Mr Abbott confirmed he would hold a bilateral meeting with Mr Putin to raise concerns over the deaths of Australians in the MH17 disaster.
Twenty-seven Australians and 11 others with permanent residency died when the plane was downed over Ukraine.
Mr Abbott said he intended to very forcefully raise Australia‘s objections.
“Look, I’m going to shirtfront Mr Putin … you bet I am,” he told reporters in Queensland.
“I am going to be saying to Mr Putin [that] Australians were murdered. They were murdered by Russian-backed rebels using Russian-supplied equipment.”
A shirtfront, an Australian rules football term, is a “head-on charge aimed at bumping an opponent to the ground,” according to the Macquarie Dictionary.
The Prime Minister’s comments came a day after Treasurer Joe Hockey confirmed the Russian leader would attend the summit.
Australian Prime Minister Tony Abbott with the President of Russia Vladimir Putin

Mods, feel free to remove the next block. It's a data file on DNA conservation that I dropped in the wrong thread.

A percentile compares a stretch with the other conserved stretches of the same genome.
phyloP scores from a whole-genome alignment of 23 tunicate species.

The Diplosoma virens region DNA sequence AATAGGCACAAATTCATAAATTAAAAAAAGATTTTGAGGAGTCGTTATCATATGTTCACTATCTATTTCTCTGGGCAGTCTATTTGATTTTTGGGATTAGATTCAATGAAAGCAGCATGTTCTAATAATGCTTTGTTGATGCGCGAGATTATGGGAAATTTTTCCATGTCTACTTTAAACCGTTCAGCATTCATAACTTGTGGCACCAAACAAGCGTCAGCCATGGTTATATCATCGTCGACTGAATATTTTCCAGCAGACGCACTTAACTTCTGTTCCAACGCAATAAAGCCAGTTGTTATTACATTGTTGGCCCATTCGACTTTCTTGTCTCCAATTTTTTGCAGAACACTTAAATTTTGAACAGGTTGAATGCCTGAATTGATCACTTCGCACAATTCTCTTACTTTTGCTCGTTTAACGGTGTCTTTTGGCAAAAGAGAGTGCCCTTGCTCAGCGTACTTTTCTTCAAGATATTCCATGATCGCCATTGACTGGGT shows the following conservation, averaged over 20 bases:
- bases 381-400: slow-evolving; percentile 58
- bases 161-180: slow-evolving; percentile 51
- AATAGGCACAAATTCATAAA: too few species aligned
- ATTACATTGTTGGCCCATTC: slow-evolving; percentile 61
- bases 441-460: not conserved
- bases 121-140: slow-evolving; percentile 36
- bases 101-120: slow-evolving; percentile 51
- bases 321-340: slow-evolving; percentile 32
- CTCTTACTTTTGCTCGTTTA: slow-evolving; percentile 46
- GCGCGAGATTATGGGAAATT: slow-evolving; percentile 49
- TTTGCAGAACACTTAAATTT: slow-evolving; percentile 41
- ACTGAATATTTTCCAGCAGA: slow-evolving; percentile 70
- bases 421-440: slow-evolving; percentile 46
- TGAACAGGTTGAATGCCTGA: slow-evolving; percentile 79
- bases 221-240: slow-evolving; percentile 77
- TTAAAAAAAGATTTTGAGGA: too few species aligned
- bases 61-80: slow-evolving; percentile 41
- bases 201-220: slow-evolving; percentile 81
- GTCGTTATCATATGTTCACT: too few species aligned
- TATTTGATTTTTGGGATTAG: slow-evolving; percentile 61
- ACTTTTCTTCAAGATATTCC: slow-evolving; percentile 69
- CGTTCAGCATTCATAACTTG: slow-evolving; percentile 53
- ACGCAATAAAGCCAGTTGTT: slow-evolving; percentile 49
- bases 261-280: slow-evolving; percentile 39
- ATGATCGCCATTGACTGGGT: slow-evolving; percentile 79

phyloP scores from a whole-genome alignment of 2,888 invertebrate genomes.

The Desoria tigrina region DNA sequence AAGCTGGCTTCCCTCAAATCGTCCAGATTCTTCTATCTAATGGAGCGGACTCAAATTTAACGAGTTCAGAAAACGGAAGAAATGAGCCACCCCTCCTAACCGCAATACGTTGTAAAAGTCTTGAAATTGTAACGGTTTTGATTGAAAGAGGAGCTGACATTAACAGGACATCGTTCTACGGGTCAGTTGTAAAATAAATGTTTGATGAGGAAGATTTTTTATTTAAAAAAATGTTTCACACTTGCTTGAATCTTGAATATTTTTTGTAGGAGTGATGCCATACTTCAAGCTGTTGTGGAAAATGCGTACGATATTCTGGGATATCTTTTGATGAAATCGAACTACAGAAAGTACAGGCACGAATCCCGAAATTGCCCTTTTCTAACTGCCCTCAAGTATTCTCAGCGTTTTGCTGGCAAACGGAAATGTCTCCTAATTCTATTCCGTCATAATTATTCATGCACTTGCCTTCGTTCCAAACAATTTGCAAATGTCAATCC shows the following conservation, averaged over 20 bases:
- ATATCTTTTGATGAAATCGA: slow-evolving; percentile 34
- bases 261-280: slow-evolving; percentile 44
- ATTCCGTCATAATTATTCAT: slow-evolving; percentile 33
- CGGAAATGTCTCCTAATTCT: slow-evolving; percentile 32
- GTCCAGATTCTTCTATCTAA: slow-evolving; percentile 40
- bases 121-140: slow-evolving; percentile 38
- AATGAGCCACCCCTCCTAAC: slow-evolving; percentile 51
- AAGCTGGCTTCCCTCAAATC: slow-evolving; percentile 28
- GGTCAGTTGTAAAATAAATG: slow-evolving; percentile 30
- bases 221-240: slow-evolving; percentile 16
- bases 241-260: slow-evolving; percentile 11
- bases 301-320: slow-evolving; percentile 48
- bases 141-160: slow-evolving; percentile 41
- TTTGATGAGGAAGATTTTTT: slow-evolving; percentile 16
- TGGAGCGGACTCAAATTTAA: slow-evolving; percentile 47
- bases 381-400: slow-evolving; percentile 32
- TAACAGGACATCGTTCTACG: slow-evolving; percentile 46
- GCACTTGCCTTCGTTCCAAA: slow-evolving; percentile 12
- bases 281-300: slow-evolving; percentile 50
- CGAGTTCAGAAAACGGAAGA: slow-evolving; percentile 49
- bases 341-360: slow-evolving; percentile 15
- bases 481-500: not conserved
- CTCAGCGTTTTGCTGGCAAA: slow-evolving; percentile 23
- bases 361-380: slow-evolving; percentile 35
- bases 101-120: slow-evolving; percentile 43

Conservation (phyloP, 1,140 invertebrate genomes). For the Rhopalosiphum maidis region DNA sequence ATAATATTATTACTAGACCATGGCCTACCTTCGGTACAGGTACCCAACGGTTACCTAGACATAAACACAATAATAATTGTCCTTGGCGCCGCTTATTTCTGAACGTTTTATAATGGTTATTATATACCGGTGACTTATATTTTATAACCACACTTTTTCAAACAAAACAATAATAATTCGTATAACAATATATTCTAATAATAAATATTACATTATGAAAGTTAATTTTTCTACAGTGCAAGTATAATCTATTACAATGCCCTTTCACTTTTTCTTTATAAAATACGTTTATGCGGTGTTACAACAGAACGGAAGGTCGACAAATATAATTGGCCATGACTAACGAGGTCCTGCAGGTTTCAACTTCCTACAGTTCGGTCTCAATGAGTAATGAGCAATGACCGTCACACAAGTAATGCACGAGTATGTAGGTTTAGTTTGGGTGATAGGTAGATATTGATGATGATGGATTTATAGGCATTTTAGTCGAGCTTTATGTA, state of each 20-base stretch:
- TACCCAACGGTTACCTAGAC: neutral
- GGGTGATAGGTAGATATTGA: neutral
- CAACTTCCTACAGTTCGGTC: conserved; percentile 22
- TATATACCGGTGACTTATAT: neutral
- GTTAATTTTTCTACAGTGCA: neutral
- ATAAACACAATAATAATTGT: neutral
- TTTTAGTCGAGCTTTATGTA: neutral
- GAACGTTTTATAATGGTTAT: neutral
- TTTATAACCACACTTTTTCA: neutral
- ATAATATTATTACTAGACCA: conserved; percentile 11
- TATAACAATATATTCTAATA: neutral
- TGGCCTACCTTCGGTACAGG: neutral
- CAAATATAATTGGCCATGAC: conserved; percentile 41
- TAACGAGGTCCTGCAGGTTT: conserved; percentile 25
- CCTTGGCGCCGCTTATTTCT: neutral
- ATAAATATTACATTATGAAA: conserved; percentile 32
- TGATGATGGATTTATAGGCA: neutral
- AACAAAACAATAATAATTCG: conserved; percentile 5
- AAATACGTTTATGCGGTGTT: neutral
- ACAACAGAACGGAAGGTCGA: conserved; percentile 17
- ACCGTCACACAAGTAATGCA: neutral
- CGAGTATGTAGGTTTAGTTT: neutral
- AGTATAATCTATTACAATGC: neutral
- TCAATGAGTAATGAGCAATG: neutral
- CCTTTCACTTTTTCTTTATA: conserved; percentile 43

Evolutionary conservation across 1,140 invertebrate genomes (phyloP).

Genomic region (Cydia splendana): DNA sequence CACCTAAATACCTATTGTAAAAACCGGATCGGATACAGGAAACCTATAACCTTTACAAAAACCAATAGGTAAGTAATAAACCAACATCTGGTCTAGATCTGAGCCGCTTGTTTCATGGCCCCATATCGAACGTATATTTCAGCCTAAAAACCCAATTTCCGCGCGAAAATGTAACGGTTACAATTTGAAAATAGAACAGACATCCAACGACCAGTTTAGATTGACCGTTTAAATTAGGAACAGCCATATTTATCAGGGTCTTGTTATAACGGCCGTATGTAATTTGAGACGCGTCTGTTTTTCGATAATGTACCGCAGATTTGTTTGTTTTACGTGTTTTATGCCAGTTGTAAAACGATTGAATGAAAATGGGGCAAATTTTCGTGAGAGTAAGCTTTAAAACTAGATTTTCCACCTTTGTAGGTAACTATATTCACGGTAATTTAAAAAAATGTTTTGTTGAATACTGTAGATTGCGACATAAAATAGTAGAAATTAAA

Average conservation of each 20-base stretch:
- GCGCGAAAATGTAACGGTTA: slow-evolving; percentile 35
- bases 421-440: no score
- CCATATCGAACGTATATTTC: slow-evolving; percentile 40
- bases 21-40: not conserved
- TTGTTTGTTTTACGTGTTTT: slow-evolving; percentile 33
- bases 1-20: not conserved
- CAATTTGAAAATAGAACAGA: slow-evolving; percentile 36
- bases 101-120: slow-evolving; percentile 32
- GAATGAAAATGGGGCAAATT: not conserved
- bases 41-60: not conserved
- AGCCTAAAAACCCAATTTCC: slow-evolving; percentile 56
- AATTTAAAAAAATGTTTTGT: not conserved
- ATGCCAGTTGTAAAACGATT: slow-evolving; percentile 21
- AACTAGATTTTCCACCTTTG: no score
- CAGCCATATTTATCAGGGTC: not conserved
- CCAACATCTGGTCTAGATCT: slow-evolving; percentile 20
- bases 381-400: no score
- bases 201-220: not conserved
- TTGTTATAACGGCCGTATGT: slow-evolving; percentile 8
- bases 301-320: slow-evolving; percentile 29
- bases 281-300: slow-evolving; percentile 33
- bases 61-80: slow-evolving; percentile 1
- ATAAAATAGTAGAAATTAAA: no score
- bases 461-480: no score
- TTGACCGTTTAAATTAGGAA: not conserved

Mr Hockey said Russia’s finance minister confirmed Mr Putin’s attendance during a “lengthy discussion” in Washington on Saturday.
Both the Federal Government and the Opposition have been highly critical of Russia’s response to the MH17 plane crash, as well as its behaviour towards Ukraine.
“We accept that you didn’t want this to happen, but we now demand that you fully cooperate with the criminal investigation,” Mr Abbott said.
“There’ll be a lot of tough conversations with Russia and I suspect the conversation I have with Mr Putin will be the toughest conversation of all.”
Opposition Leader Bill Shorten expressed frustration over Mr Putin’s plans to visit Australia but said the Federal Government did not have the right to stop the Russian president from entering the country.
Mr Abbott’s latest comments, which were made a day after a Russian newspaper lashed out at his recent criticisms of Russia, were his strongest yet against Mr Putin.
An editorial in the English language version of Pravda suggested Mr Putin “wash his hands carefully and sterilise them after shaking the paw offered to him by Australia’s Prime Minister Tony Abbott at the forthcoming G20 Summit in Brisbane”.
“It is not about [the] Ebola virus … it is about the disease called insolence and Australia’s colonial chip on its shoulder,” the editorial added.